Russian suppliers agreed to export electricity to China at a price nearly 7 times below the figure they quoted only two years ago. Nonetheless, renewed exports are still understood to be a good deal for Russian suppliers because the domestic demand was 5-9 percent lower in the Russian Far East in February. Moscow and Beijing have long discussed electricity trade. In the mid-1990s, they discussed a project to build a 2,600-kilometer power transmission line from Irkutsk region in Siberia to China at a cost of $1.5 billion. However, they failed to agree on pricing and abandoned the project in 1999.

Nonetheless, Russia still supplied about 800 million kwh of electricity from its border regions to China in 2006 and planned to supply 1.4 billion kwh in 2007, up from 300 million kwh in 2004. In March 2006, UES and the Chinese State Grid Corporation, pledged to finalize a long-term deal on energy supplies. In November 2006, the companies clinched a deal to raise annual exports of electricity from Russia to China up to 3.6-4.3 billion kwh in 2008-2010, and 18 billion kwh in 2010-2015, and eventually up to 60 billion kwh.

Two years ago, UES planned to seek about $1 billion in loans to complete the construction of the Bureiskaya power plant. These loans were to be secured by long-term export contracts to China. But the plan failed to materialize as China was reluctant to commit to long-term deals. Similarly, on February 1, 2007 Russia’s plans to boost its electricity exports were dealt a major blow after China refused to import Russian electricity. Thus the Bureiskaya and Zeiskaya plants were left without a market to sell their surplus electricity. Chinese negotiators reportedly argued that the Russian price, $0.08/kWh was unreasonable and nearly twice as high as China’s domestic prices.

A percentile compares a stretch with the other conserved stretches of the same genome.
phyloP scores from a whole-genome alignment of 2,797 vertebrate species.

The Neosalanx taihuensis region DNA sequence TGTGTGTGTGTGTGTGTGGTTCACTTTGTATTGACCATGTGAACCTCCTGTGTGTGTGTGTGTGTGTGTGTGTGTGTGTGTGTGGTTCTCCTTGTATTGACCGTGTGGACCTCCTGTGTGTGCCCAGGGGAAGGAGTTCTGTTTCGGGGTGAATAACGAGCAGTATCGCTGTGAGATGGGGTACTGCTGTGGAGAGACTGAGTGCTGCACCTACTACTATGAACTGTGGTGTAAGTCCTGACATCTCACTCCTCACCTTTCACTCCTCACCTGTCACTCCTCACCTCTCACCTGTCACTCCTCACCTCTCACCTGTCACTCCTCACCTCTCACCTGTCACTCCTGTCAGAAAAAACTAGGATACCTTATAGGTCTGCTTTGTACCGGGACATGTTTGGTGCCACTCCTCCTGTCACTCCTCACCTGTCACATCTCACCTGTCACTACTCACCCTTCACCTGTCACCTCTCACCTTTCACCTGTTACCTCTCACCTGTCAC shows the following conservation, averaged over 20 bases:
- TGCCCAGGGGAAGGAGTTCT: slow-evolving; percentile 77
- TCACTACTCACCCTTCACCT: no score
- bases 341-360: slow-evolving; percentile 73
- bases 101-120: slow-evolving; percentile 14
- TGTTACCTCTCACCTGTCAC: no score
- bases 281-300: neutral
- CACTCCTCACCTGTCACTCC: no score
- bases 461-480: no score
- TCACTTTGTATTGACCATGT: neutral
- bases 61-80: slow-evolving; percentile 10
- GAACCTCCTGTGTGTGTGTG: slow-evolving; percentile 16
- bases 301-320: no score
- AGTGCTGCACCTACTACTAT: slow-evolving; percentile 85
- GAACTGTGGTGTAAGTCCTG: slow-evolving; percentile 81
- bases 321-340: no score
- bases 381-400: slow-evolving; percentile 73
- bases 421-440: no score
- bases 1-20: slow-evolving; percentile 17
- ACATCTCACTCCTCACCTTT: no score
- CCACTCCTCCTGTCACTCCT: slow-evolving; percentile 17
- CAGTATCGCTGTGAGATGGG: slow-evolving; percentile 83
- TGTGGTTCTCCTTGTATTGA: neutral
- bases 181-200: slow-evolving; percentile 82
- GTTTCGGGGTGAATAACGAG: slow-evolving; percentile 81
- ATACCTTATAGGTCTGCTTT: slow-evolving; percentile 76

Without customers for its electricity in Northeastern China, the Bureiskaya and Zeiskaya power plants, as well as the other ambitious energy projects in the region, may have ended up as liabilities rather than assets. Hence resumed electricity exports to China, even at $0.012/kwh, allowed the Russian Far Eastern energy outlets to sell surplus electricity.

Apart from seeking more exports from existing facilities, RusHydro also plans to build the Nizhne-Bureiskaya, Nizhne-Zeiskaya and other hydropower plants to supply electricity to China. But RusHydro’s drive to expand has raised environmental concerns. On March 20, RusHydro appealed to the residents of Evenkiya and urged them not to protest against the plans to build the Evenkiyskaya power plant. RusHydro was encouraged to hold public discussions of the proposed project and warned against what it described as baseless statements (Interfax,, March 20).

In the meantime, the economic downturn has been adversely affecting the expansion of Russia’s energy sector. Before the crisis, the Russian government planned to build 6.4 gigawatts of new power facilities in 2009-10. However, on March 24, Igor Kozhukhovsky, head of the governmental Electricity Balance Forecast Agency, conceded that the country was likely to build only about 4.0-4.5 gigawatts per annum. He also predicted a 4.5 percent decrease in Russia’s overall power consumption in 2009 (Interfax, Reuters, March 24). Subsequently, Russian energy companies are expected to have more surplus capacities available to export electricity.